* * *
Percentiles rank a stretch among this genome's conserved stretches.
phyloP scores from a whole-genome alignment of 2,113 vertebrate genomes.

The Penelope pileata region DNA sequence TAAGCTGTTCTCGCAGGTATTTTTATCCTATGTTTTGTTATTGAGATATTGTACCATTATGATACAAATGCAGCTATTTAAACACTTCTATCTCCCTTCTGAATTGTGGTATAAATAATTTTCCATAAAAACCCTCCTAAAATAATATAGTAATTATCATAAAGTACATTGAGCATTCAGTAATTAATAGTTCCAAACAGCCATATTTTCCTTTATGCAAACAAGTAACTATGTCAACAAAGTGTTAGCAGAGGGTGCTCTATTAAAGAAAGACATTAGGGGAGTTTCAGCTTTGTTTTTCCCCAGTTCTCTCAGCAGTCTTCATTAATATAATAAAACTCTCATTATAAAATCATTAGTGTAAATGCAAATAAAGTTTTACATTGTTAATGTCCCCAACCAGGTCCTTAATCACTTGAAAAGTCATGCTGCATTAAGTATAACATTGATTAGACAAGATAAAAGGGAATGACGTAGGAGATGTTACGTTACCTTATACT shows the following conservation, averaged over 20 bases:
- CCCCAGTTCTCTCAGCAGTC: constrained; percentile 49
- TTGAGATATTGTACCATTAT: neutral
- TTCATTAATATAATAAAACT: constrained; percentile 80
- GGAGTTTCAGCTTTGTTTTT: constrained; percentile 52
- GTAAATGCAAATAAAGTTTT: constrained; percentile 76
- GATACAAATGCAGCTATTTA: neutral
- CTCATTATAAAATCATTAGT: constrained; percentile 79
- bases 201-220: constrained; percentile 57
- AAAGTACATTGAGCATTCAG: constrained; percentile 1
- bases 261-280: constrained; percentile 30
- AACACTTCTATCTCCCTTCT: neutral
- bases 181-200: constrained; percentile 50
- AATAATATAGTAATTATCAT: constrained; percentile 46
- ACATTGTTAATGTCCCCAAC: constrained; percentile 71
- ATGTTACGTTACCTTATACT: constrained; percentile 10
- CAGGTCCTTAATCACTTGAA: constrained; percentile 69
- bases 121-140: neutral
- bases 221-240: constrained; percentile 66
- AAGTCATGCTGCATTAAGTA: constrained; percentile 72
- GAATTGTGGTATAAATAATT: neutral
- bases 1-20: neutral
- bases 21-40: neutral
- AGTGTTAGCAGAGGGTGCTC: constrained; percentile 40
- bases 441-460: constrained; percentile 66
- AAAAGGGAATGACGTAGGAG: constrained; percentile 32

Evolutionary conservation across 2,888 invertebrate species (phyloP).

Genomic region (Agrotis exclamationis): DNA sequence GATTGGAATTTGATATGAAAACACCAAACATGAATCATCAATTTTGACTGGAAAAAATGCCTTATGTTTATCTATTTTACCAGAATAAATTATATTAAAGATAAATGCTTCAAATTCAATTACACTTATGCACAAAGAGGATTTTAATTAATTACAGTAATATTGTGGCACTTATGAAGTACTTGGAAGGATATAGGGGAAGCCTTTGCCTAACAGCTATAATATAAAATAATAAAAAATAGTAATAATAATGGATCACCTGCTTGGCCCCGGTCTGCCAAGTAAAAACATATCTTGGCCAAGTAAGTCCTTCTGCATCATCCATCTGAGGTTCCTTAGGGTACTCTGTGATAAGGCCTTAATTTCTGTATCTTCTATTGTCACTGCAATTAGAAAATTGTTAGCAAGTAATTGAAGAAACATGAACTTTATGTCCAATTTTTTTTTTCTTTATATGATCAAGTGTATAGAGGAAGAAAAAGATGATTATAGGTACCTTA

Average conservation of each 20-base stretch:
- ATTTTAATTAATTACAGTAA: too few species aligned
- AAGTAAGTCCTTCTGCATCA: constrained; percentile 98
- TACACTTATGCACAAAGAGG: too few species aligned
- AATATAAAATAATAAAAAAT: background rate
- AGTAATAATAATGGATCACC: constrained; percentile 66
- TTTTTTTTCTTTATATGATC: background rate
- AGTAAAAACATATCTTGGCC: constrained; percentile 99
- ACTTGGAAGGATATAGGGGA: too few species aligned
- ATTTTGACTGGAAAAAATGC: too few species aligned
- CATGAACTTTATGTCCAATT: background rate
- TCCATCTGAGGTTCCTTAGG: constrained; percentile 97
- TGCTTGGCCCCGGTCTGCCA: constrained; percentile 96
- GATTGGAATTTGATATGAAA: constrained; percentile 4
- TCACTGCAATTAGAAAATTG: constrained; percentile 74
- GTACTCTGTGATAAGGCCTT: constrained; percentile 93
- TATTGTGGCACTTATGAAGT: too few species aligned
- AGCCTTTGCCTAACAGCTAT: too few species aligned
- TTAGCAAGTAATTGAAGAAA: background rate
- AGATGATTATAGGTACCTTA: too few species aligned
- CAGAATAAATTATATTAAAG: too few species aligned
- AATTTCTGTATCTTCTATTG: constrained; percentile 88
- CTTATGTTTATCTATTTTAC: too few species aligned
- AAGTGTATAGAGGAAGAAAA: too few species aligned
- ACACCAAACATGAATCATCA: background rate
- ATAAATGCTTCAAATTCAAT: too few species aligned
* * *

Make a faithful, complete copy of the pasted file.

Percentiles rank a stretch among this genome's conserved stretches.
phyloP scores from a whole-genome alignment of 2,113 vertebrate genomes.

The Penelope pileata region DNA sequence TAAGCTGTTCTCGCAGGTATTTTTATCCTATGTTTTGTTATTGAGATATTGTACCATTATGATACAAATGCAGCTATTTAAACACTTCTATCTCCCTTCTGAATTGTGGTATAAATAATTTTCCATAAAAACCCTCCTAAAATAATATAGTAATTATCATAAAGTACATTGAGCATTCAGTAATTAATAGTTCCAAACAGCCATATTTTCCTTTATGCAAACAAGTAACTATGTCAACAAAGTGTTAGCAGAGGGTGCTCTATTAAAGAAAGACATTAGGGGAGTTTCAGCTTTGTTTTTCCCCAGTTCTCTCAGCAGTCTTCATTAATATAATAAAACTCTCATTATAAAATCATTAGTGTAAATGCAAATAAAGTTTTACATTGTTAATGTCCCCAACCAGGTCCTTAATCACTTGAAAAGTCATGCTGCATTAAGTATAACATTGATTAGACAAGATAAAAGGGAATGACGTAGGAGATGTTACGTTACCTTATACT shows the following conservation, averaged over 20 bases:
- CCCCAGTTCTCTCAGCAGTC: constrained; percentile 49
- TTGAGATATTGTACCATTAT: neutral
- TTCATTAATATAATAAAACT: constrained; percentile 80
- GGAGTTTCAGCTTTGTTTTT: constrained; percentile 52
- GTAAATGCAAATAAAGTTTT: constrained; percentile 76
- GATACAAATGCAGCTATTTA: neutral
- CTCATTATAAAATCATTAGT: constrained; percentile 79
- bases 201-220: constrained; percentile 57
- AAAGTACATTGAGCATTCAG: constrained; percentile 1
- bases 261-280: constrained; percentile 30
- AACACTTCTATCTCCCTTCT: neutral
- bases 181-200: constrained; percentile 50
- AATAATATAGTAATTATCAT: constrained; percentile 46
- ACATTGTTAATGTCCCCAAC: constrained; percentile 71
- ATGTTACGTTACCTTATACT: constrained; percentile 10
- CAGGTCCTTAATCACTTGAA: constrained; percentile 69
- bases 121-140: neutral
- bases 221-240: constrained; percentile 66
- AAGTCATGCTGCATTAAGTA: constrained; percentile 72
- GAATTGTGGTATAAATAATT: neutral
- bases 1-20: neutral
- bases 21-40: neutral
- AGTGTTAGCAGAGGGTGCTC: constrained; percentile 40
- bases 441-460: constrained; percentile 66
- AAAAGGGAATGACGTAGGAG: constrained; percentile 32

Evolutionary conservation across 2,888 invertebrate species (phyloP).

Genomic region (Agrotis exclamationis): DNA sequence GATTGGAATTTGATATGAAAACACCAAACATGAATCATCAATTTTGACTGGAAAAAATGCCTTATGTTTATCTATTTTACCAGAATAAATTATATTAAAGATAAATGCTTCAAATTCAATTACACTTATGCACAAAGAGGATTTTAATTAATTACAGTAATATTGTGGCACTTATGAAGTACTTGGAAGGATATAGGGGAAGCCTTTGCCTAACAGCTATAATATAAAATAATAAAAAATAGTAATAATAATGGATCACCTGCTTGGCCCCGGTCTGCCAAGTAAAAACATATCTTGGCCAAGTAAGTCCTTCTGCATCATCCATCTGAGGTTCCTTAGGGTACTCTGTGATAAGGCCTTAATTTCTGTATCTTCTATTGTCACTGCAATTAGAAAATTGTTAGCAAGTAATTGAAGAAACATGAACTTTATGTCCAATTTTTTTTTTCTTTATATGATCAAGTGTATAGAGGAAGAAAAAGATGATTATAGGTACCTTA

Average conservation of each 20-base stretch:
- ATTTTAATTAATTACAGTAA: too few species aligned
- AAGTAAGTCCTTCTGCATCA: constrained; percentile 98
- TACACTTATGCACAAAGAGG: too few species aligned
- AATATAAAATAATAAAAAAT: background rate
- AGTAATAATAATGGATCACC: constrained; percentile 66
- TTTTTTTTCTTTATATGATC: background rate
- AGTAAAAACATATCTTGGCC: constrained; percentile 99
- ACTTGGAAGGATATAGGGGA: too few species aligned
- ATTTTGACTGGAAAAAATGC: too few species aligned
- CATGAACTTTATGTCCAATT: background rate
- TCCATCTGAGGTTCCTTAGG: constrained; percentile 97
- TGCTTGGCCCCGGTCTGCCA: constrained; percentile 96
- GATTGGAATTTGATATGAAA: constrained; percentile 4
- TCACTGCAATTAGAAAATTG: constrained; percentile 74
- GTACTCTGTGATAAGGCCTT: constrained; percentile 93
- TATTGTGGCACTTATGAAGT: too few species aligned
- AGCCTTTGCCTAACAGCTAT: too few species aligned
- TTAGCAAGTAATTGAAGAAA: background rate
- AGATGATTATAGGTACCTTA: too few species aligned
- CAGAATAAATTATATTAAAG: too few species aligned
- AATTTCTGTATCTTCTATTG: constrained; percentile 88
- CTTATGTTTATCTATTTTAC: too few species aligned
- AAGTGTATAGAGGAAGAAAA: too few species aligned
- ACACCAAACATGAATCATCA: background rate
- ATAAATGCTTCAAATTCAAT: too few species aligned